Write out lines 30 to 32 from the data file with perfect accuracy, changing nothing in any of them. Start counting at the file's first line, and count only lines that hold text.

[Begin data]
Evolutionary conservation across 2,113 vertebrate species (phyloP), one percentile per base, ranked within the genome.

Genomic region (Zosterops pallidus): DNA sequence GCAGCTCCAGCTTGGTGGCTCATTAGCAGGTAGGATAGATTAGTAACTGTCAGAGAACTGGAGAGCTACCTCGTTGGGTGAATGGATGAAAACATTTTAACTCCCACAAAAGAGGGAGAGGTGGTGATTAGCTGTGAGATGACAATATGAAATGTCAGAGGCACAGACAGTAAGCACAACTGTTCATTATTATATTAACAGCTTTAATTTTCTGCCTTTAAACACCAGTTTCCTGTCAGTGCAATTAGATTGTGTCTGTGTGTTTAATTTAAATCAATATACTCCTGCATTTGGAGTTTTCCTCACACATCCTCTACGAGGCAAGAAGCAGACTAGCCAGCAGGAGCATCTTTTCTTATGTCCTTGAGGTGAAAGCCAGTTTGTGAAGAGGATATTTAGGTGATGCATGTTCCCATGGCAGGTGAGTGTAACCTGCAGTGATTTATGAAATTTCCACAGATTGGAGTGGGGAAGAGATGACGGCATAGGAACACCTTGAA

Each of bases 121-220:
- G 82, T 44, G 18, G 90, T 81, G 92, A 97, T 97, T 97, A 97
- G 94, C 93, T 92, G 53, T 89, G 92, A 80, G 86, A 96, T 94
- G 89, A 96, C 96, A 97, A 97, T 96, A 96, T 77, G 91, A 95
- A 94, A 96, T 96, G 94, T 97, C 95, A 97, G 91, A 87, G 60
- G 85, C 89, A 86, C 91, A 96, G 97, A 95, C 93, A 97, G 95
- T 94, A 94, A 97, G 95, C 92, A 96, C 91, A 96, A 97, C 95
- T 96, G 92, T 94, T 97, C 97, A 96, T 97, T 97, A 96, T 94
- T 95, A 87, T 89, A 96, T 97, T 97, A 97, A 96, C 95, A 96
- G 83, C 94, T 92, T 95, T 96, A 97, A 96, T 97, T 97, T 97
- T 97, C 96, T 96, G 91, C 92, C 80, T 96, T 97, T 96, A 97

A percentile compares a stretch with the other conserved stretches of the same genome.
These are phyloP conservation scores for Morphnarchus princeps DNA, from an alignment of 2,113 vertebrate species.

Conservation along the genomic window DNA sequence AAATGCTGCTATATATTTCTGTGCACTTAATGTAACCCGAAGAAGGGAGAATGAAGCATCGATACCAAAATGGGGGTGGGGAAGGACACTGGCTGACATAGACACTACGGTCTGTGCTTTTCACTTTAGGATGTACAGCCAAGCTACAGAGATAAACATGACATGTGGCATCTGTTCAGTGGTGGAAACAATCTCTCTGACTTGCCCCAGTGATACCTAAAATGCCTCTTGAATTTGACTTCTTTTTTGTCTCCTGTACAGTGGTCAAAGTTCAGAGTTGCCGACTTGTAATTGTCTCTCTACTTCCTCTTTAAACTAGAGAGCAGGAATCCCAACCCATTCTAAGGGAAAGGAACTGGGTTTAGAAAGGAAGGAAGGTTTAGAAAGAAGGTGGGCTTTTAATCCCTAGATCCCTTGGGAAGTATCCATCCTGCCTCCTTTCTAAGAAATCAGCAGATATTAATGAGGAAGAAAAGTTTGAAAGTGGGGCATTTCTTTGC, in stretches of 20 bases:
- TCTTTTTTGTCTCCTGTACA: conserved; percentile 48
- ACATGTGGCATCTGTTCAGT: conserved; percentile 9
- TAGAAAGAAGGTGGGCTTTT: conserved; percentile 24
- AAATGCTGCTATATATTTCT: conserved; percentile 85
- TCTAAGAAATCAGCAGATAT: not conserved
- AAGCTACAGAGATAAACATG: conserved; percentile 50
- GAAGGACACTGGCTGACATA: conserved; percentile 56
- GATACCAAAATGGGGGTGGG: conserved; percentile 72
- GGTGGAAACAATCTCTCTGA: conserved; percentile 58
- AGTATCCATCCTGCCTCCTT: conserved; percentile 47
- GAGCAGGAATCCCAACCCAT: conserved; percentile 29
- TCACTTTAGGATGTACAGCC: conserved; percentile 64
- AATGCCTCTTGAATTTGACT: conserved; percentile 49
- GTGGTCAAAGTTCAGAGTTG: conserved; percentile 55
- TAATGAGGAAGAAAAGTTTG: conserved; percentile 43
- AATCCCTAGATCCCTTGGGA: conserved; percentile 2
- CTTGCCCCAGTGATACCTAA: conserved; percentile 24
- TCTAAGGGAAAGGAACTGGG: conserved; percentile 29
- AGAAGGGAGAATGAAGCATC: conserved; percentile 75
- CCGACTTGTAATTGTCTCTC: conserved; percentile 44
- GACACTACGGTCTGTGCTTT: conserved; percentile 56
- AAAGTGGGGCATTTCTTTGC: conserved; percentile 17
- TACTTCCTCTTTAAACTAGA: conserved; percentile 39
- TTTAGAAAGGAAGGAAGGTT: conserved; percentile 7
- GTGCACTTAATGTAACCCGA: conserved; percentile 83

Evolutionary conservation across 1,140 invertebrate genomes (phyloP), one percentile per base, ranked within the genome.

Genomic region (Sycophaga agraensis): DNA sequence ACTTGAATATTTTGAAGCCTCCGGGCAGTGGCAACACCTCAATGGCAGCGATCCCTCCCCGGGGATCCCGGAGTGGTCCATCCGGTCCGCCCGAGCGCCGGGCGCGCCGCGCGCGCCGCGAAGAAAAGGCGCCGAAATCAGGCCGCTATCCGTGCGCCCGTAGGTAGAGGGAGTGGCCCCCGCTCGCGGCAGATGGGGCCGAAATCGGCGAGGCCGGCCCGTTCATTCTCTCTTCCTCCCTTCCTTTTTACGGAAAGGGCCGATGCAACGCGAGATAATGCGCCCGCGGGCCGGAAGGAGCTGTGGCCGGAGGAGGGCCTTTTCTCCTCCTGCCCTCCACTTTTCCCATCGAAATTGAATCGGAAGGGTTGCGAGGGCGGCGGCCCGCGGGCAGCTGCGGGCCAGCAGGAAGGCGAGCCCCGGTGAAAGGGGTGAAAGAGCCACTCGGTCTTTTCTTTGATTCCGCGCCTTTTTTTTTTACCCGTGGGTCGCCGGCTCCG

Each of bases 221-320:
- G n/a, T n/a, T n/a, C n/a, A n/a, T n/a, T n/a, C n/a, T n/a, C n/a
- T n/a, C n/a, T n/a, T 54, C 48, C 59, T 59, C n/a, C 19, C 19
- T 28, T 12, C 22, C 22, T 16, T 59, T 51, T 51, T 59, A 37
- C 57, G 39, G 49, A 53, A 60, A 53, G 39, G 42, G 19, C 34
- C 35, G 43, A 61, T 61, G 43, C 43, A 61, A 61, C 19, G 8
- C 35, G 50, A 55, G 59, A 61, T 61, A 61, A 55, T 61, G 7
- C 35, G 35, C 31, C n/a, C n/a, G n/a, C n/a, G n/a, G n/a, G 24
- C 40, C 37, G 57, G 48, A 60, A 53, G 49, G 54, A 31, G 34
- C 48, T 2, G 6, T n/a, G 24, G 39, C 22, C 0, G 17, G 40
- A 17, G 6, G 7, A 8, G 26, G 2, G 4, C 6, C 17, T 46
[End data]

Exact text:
- GTGGTCAAAGTTCAGAGTTG: conserved; percentile 55
- TAATGAGGAAGAAAAGTTTG: conserved; percentile 43
- AATCCCTAGATCCCTTGGGA: conserved; percentile 2